* I couldn’t visit Africa and miss this chance to quote Toto*
In my last post, I introduced the mind-bending beauty of Malawi. It was supposed to be rainy season when I arrived, but unfortuantely for the people of Malawi, the rains didn’t come. They stayed away until January. For a country that relies on its crops, not for income but for subsistence, this is distasterous. Most people had planted their maze (corn) at the time when the rain was meant to begin and had then watched as their crops failed. Without the funds to replant, parts of the country were put on famine watch. Add to this the fact that the country was in the middle of a fuel crisis, a forex crisis and had political management that had become internationally problematic, it was a tough time for Malawi. It was also a tough time for Erin and Jordan. They were in the process of wrapping up their work for H.E.L.P Malawi, pack to head back to the US, apply for school and make plans for how to manage the things they would be leaving behind (such as their house and land, you know, just a couple of little things). And on top of this, they had had visitors non-stop for a while, so you can imagine just how busy they were. I decided to give them a little respite and head up to the north of the country for my own little adventure. While we were at the lake for New Years Eve, I chatted with Dawn about her boyfriend’s lodge in Livingstonia. It sounded pretty epic, so I threw my bag together and hit the road. Due to the fuel crisis and the fact that the rains had finally begun, I thought this might be a challenge but with the help of some very friendly people, I ended up doing pretty well. I had gotten used to wearing chitenji (traditional skirts) everyday, but because my first stop was to be the capital city, I got all excited and put on my trousers. I squeezed myself into a bus with about 3 times more people then I thought would fit, some chickens, bags of maze flour and sacks of charcoal. I made friends with the bus conductor over a snack of roadside cucumbers and a chat about Western music (not the cowboy kind). This ended up being a very good thing. As we got closer to the city, he told me that there was “some violence” near the bus depot so I would be dropped off somewhere else. We left everyone else at the depot and then I was taken to another bus that would take me directly to a guesthouse. There I found out that the violence had been completely directed at women not wearing the skirts. Hearing that, I quickly pulled mine out of my bag and changed. The trousers could wait for Europe. The next day I took a bus to Mzuzu, which was having the same problem. When I got of the bus there, I heard “Hey Mzungu, I like your chitenji!” Relief! The managers of the Mushroom Farm Lodge met me there and we headed off to Livingstonia. When the Scottish first arrived in Malawi, they tried to settle in a number of different places, but everyone kept dying from malaria. So, they headed up to the highest plateau they could find and set up there and avoid the mozzies.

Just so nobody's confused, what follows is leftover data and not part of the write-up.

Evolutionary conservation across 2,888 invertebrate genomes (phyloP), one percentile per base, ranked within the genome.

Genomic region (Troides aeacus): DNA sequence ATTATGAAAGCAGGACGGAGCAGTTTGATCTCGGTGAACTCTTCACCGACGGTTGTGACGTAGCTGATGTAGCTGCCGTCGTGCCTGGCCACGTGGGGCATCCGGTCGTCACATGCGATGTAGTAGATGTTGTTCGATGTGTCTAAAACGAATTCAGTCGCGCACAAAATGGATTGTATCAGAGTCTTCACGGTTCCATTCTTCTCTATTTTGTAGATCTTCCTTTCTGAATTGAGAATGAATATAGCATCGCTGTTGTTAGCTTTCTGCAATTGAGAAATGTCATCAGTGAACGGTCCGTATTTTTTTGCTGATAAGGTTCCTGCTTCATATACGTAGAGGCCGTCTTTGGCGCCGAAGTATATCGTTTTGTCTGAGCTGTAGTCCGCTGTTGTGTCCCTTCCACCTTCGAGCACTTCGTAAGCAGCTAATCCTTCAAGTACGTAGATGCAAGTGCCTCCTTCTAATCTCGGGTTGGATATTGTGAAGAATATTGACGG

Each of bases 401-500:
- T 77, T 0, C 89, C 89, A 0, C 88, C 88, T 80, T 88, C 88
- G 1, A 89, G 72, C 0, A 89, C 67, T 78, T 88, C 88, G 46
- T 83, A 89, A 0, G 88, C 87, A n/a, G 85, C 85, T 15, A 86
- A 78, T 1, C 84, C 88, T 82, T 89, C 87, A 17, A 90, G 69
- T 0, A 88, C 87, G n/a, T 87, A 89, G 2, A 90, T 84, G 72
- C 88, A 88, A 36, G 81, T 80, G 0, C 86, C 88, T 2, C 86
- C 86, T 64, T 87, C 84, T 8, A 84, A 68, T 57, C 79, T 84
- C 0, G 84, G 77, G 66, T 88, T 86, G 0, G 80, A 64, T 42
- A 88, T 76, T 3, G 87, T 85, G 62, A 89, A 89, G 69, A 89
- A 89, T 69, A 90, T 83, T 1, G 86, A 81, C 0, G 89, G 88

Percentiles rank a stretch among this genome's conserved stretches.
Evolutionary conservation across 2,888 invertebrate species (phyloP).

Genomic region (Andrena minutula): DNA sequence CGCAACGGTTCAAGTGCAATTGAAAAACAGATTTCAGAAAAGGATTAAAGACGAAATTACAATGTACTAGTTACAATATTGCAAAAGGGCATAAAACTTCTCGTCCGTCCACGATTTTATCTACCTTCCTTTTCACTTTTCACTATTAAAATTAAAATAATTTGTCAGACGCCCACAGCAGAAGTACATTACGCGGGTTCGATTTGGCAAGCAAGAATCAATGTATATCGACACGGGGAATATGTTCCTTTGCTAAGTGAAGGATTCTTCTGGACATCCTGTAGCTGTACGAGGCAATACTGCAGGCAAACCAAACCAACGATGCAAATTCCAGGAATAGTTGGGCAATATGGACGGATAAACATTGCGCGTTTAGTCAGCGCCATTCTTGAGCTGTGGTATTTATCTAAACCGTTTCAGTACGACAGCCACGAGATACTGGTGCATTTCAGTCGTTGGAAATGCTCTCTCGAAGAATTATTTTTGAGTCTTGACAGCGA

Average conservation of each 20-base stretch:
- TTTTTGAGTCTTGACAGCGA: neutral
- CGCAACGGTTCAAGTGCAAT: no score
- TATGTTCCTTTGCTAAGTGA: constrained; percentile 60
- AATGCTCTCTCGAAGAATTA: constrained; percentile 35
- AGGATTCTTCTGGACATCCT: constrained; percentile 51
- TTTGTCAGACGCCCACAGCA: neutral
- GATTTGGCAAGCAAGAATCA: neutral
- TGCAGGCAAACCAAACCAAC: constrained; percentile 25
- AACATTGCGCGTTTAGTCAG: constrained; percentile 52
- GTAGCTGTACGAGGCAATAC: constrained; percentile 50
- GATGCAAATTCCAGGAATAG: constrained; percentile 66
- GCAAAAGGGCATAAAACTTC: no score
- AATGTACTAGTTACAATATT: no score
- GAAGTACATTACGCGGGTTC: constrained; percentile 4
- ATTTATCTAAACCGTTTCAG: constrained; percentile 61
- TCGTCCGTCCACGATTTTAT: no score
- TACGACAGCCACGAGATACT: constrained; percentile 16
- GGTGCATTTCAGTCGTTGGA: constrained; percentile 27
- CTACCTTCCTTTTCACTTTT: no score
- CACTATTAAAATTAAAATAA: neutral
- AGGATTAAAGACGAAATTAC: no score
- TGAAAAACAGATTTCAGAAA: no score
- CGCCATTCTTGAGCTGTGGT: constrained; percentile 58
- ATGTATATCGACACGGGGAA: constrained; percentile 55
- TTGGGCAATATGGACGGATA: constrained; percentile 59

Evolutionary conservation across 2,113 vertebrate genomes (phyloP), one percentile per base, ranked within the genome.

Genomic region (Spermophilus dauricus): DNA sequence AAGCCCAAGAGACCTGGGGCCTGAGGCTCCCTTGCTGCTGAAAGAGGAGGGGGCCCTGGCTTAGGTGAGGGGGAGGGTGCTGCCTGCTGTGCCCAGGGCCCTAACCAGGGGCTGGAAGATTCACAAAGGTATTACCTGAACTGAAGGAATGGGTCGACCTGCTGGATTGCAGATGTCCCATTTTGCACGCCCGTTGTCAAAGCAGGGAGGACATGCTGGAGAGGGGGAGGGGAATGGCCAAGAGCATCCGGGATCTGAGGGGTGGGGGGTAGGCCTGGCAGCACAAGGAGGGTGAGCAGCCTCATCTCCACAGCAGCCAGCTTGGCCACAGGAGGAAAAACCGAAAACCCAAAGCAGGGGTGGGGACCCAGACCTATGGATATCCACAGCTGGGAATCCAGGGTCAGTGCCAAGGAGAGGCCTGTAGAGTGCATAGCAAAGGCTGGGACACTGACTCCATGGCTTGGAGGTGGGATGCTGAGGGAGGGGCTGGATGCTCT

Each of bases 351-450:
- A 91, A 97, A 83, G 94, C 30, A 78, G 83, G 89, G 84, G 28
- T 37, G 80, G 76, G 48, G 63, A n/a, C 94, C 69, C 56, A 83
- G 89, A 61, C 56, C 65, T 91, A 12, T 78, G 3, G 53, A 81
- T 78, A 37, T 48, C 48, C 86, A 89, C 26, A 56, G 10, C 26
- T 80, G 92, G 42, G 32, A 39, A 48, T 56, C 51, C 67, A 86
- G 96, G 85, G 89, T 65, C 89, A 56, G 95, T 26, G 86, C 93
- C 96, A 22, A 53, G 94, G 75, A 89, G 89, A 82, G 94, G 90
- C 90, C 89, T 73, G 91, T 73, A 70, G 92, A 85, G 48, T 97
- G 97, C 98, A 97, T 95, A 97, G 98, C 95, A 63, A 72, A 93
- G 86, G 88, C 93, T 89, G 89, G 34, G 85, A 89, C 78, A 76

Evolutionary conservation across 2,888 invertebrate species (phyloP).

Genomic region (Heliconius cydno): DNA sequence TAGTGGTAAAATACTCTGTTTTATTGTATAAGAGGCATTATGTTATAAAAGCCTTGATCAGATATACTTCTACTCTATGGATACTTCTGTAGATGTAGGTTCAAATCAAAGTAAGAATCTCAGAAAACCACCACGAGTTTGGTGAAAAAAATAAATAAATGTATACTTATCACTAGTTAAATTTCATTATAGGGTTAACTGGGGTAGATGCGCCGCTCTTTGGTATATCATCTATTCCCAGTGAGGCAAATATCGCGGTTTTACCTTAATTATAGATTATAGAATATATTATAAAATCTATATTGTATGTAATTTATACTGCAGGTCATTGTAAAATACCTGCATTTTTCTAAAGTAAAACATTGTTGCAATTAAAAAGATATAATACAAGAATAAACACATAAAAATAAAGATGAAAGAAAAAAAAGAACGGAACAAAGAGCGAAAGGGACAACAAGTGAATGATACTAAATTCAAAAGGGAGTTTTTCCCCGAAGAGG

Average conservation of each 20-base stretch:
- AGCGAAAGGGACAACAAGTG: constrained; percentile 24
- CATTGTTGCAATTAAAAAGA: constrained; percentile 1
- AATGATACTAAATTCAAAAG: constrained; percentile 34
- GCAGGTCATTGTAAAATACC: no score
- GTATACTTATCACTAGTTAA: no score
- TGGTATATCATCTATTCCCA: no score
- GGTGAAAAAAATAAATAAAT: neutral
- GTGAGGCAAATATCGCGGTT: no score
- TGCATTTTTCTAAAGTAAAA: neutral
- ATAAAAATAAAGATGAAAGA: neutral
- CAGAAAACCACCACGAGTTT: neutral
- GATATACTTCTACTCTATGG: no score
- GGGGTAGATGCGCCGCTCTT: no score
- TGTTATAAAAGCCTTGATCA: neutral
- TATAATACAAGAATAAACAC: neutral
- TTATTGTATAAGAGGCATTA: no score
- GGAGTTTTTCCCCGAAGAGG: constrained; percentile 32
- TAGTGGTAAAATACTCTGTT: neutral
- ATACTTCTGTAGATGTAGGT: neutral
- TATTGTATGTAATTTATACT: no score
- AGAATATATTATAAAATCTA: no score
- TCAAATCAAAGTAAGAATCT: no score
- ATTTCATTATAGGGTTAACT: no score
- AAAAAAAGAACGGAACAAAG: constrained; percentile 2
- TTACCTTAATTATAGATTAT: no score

That means that to get to Livingstonia, you have to first get up the side of a massive, super steep hill. We were in a 4×4 and were ready to make the attempt. The road had been described to me as memorable. That is not how I am going to describe it. It was a series of the tightest hairpins and some of the steepest pitches I have seen. And it was rocky. Very rocky. Memorable just doesn’t do this road justice. But we managed to arrive and reward ourselves with a Carlsberg Special (sadly, Carlsberg has a monopoly in Malawi). I stay at the lodge for a few days, visiting Livingstonia, the local waterfalls, and taking in the amazing view of the lake from high up above. when it came time to leave, I put my bag on my back and started walking down the hill to the main road. I was lucky enough to meet up with 3 teenagers from Livingstonia who were also heading down the hill and knew all of the shortcuts. Walking down made me really appreciate the ride up! Once at the road, I flagged down a minibus and squeezed in for the ride back to Mzuzu, where I got in another minibus to head to Nkhata Bay. This was the slowest ride I had in Malawi. We stopped dozens of times to pick up snacks, groceries, water and charcoal for the driver. When we finally arrived in the bay, I made my way to a guesthouse I had been told about while in the capital; Big Blue Star. There weren’t many people around due to the fuel crisis and the fact that the rains had finally started. This was pretty lucky for me as I got to pretend I was important and roam around wherever I wanted (I was even lucky enough to have a room upgrade). I hung out with one of the local peace corps volunteers and got the low-down on the best food in town and other little knowledge goodies. I also wandered down to the other end of the Bay and found a lodge with an excellent volunteer program and a very cool atmosphere. Eventually, I had to leave Nkhata Bay. I went back to Mzuzu for a night in order to catch the early bus the next day. I had heard about a guesthouse that was run by the local church and went off in search of it. I thought I found it, arranged for a bed and went for a walk around town. It turns out that this was not acutally the gueshouse. I ended up sleeping in the church. It was great! I met a woman who was a teacher in a very rural village and was just in town for a meeting. She was astounded by the fact that I had a computer in my bag, and let it slip that she had never actually touched one. So, we sat down together and played with my laptop until it was time to go to sleep. What a crazy and fun experience! The next day I took the 6am bus (which actually left at 7:30) to the Capital, then got another bus to Machinga. It was a long day, I arrived at the Machinga house around 10pm and was very happy to find Alicia (a local peace corps response worker) in the livingroom waiting for me. Erin and Jordan soon arrived and we had some reunion beverages and chatted till the wee hours. The next day, Erin and Jordan had to work, so Alicia and I hung out, figured out how to start the fire and cook in the cooking hut and played “how could you decorate this room” for a while. It was a great day that got me starting to think about what it will be like to actaully have a space of my own again….ahhhhhh, someday! I only had a few more days in Malawi, so I tried to get as much Erin and Jordan time in as possible. However, as with every visit, this one had to come to an end. The time had come for me to head back to the Capital and fly out to Spain. This time, I wore my Chitenji on the bus and managed to avoid any stories of “a little violence”. I found my way to the airport assuming that my adventure had come to an end. Wrong! When I arrived, I was surprized to see a lot of people wandering around in zhitenji covered with the face of the President. It turns out that he was scheduled to arrive at the airport just before I was due to leave. this meant that the official military band, a dance troop, soldiers, and a ton of people from his political party. Keep in mind that the country has been having a lot of problems and that this President has not exactly been responsive or helpful. It was a very strange experience. But as much as others were displeased with this big show, I thought it was very nice of him to come and send me off like this! (I know I shouldn’t make light of it, as the concerns associated with him and his practices are very valid, but I just couldn’t resist!). Once he cleared out of the way, the rest of us could get on our planes and head off. I was saying goodbye to the warmth of Malawi and heading to Spain. It would be another long trip, first flying to the Congo, then Addis Ababa, then Milan and finally Madrid but it would be so worth while. I was about to be reunited with more friends and was very excited to see them!